Android phones have finally hit Verizon Wireless. November 6th saw the launch of both the Motorola Droid ($199 after MIR) and the HTC Droid Eris ($99 after MIR) which brought an air of excitement to Verizon; not seen for quite some time. The Motorola Droid brings a huge screen, 5MP camera, Android 2.0, Google Nav and much more to the Verizon Network.
Check out our impression and Motorola Droid Review Roundup.
After spending a day with the Motorola Droid, I shared my initial impressions at WalletPop in regards to how the Motorola Droid will affect the cell phone industry –it’s already rumored that AT&T will be rolling out an 8GB iPhone 3GS to compete with the Droid!
“Yes, it has a keyboard; but it isn’t the greatest. Yes, it has an amazing screen, but there’s no dedicated place to buy TV shows and movies. And finally, yes, the Droid has a 5MP camera, but it won’t replace your point-and-shoot.
That said, the Droid has a great network, an app store free of Apple’s tight grip, turn-by-turn navigation with Google Nav, and the much-improved Android 2.0 operating system, which all combine for an enjoyable experience. … but the bottom line is, if you’re a Verizon customer, this is the droid you’ve been looking for!”
With that said; here are a collection of Motorola Droid reviews from across the web to help you decide if the Motorola Droid fits your needs.
PC Mag: “The Motorola Droid is the first truly lust-worthy smartphone from Verizon Wireless, and it puts all other Google Android phones to shame. Motorola may have stinted on a few of the basics in its quest for mind-blowing smartphone power. But the first Android 2.0 phone is definitely the most advanced and exciting device connecting to Verizon today.” – Sascha Segan
Engadget: “A physical keyboard can be a blessing or a curse, depending on just how well (or poorly) it performs. In the case of Android devices, QWERTYs have definitely been hit or miss. We think the closest case for comparison with the DROID’s version would be the G1; both have shallow, clicky keys, and both force your right hand into a bit of an awkward position. On the G1, it’s due to the placement of the “chin,” and with the DROID, it’s all down to the five-way rocker living next to the ‘board itself. We’re happy to report, however, that after a short adjustment period, typing on the DROID is a reasonable experience. It’s not as slick or comfortable as a nice, portrait-oriented Tour or (better yet) Bold layout, though it bests the CLIQ, and holds its own against other landscape contenders like the Moment.” – Joshua Topolsky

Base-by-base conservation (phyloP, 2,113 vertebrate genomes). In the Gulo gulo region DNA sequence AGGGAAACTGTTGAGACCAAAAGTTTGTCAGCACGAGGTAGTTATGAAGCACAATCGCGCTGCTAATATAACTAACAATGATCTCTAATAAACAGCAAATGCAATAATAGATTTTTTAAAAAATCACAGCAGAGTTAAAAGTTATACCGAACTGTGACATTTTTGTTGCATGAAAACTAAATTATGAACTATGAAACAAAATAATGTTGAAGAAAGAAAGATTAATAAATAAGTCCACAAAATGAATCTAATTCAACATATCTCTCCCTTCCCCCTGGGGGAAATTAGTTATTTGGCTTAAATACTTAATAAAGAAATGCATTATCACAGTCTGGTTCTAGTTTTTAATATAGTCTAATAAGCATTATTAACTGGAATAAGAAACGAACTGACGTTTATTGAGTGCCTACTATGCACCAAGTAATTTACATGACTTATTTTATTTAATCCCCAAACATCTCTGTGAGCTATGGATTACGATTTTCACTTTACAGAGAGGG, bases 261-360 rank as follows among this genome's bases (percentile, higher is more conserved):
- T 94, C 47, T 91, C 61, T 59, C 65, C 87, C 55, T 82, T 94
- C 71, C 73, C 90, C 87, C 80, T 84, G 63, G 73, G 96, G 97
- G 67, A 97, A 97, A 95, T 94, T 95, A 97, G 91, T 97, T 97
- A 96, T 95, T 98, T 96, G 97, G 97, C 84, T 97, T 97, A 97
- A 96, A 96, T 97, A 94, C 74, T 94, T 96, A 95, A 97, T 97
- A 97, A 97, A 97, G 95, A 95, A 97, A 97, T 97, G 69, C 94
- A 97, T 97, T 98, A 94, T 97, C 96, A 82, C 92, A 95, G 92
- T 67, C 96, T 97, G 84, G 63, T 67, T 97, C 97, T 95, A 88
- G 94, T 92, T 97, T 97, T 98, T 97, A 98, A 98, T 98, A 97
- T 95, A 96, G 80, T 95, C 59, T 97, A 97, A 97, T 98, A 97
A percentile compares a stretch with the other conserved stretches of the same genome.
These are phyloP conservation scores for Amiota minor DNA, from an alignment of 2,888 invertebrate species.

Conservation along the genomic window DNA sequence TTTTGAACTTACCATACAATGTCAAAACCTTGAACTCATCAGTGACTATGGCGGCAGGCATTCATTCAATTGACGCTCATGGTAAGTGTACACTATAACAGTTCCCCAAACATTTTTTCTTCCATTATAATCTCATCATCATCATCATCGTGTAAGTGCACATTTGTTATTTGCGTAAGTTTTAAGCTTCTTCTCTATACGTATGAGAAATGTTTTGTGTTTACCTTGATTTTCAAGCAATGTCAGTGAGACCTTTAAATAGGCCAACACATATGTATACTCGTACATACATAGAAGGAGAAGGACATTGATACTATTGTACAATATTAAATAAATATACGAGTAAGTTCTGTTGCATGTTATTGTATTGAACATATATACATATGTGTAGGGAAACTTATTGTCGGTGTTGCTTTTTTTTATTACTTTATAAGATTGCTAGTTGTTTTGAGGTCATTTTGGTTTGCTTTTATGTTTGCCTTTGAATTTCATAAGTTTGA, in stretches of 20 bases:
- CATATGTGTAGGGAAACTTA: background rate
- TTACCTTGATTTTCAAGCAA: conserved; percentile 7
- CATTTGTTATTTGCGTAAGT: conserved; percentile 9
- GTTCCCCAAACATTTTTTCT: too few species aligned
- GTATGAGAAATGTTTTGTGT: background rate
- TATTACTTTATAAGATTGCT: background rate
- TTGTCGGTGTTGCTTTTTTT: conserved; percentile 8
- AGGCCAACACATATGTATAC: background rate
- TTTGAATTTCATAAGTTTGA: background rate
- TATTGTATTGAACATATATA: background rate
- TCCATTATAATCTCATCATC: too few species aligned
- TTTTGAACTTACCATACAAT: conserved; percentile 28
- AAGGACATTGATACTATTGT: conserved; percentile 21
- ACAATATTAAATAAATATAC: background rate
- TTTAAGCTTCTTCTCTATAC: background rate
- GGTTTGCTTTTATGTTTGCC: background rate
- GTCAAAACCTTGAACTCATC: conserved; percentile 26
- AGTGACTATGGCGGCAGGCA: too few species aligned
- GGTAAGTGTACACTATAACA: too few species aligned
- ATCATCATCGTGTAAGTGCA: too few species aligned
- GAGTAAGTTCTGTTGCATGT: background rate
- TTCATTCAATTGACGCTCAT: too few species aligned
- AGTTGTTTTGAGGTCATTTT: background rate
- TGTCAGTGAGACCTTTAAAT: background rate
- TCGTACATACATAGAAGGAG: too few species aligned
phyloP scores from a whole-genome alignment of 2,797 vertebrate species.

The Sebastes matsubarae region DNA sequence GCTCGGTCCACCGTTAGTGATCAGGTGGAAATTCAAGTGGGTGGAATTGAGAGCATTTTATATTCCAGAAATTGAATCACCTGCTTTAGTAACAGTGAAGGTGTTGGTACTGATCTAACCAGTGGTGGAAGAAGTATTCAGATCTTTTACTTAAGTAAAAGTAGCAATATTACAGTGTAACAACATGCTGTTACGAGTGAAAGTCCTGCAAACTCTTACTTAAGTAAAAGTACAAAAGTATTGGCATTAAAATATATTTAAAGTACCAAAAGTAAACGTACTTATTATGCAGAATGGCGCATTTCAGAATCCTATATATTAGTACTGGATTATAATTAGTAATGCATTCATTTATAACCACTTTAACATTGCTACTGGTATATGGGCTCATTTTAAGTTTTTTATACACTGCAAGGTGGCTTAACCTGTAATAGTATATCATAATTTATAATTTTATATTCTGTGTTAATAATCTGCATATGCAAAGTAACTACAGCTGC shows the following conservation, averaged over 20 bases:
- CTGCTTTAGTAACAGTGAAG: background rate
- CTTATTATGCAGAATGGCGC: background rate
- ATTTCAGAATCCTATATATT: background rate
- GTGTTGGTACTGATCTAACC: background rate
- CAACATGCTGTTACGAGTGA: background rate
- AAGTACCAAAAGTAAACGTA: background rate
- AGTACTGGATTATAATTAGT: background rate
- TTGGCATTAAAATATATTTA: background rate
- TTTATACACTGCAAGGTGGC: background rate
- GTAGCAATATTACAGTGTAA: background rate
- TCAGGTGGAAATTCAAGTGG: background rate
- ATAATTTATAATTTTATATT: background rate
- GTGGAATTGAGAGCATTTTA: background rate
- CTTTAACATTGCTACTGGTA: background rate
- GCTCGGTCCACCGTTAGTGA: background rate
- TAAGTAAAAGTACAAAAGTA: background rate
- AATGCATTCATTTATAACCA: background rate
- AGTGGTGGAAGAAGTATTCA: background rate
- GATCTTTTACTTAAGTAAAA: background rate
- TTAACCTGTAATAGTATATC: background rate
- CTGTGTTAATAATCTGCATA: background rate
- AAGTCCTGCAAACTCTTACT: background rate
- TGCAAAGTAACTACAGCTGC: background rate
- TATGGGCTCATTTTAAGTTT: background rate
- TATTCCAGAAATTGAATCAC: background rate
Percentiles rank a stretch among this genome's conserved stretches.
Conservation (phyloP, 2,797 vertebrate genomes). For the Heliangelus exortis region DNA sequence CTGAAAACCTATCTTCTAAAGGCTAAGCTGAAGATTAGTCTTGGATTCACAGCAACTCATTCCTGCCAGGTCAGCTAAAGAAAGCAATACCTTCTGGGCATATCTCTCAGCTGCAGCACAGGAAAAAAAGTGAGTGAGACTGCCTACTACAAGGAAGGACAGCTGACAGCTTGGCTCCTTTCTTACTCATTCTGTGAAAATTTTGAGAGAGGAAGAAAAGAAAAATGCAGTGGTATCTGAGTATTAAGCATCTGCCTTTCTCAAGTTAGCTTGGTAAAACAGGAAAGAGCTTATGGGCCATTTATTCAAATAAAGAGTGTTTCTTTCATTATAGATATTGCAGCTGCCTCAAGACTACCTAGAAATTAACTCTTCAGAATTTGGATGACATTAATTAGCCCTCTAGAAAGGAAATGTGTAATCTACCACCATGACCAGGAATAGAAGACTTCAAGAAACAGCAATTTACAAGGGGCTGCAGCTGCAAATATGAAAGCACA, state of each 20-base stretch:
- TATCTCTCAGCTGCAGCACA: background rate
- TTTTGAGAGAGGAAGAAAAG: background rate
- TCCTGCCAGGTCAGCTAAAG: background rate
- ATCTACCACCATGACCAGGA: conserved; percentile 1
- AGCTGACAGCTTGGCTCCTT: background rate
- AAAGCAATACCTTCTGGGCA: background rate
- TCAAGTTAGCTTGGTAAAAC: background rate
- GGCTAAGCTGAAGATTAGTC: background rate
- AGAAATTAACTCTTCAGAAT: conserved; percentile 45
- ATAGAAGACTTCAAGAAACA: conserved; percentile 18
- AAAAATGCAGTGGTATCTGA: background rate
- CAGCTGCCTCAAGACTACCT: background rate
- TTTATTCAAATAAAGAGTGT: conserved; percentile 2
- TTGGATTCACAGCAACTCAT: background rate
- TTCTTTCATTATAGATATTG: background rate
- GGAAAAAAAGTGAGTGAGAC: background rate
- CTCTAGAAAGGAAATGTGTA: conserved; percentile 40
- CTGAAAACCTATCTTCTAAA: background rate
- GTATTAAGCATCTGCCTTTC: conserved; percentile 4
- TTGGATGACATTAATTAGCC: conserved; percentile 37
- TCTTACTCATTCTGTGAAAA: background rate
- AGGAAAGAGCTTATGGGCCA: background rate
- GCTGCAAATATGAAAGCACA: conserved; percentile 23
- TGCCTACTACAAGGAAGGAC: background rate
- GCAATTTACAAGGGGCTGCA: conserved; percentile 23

Boy Genius Report: “Design is always going to be subjective, but in a world of curves and tapered edges, it’s downright thrilling to see a handset that’s angular, retro-looking and extremely masculine. Sorry, ladies. You’ll always have Droid Erisâ€¦ We just love the styling of the DROID. It’s minimalistic in a lot of ways, not cluttered with useless buttons and switches, and overall is solid as a rock. The slide mechanism is not spring-assisted, but the click is reassuring enough to warrant a comforting feeling when opening or closing the handset. One thing physically we’re not thrilled with is the looseness of the volume up and down key. It slides up, down, front and back and generally feels like it’s just going to fall off over time. Both the unit we received from Verizon as well as our older unit exhibit the same behaviors.” – Boy Genius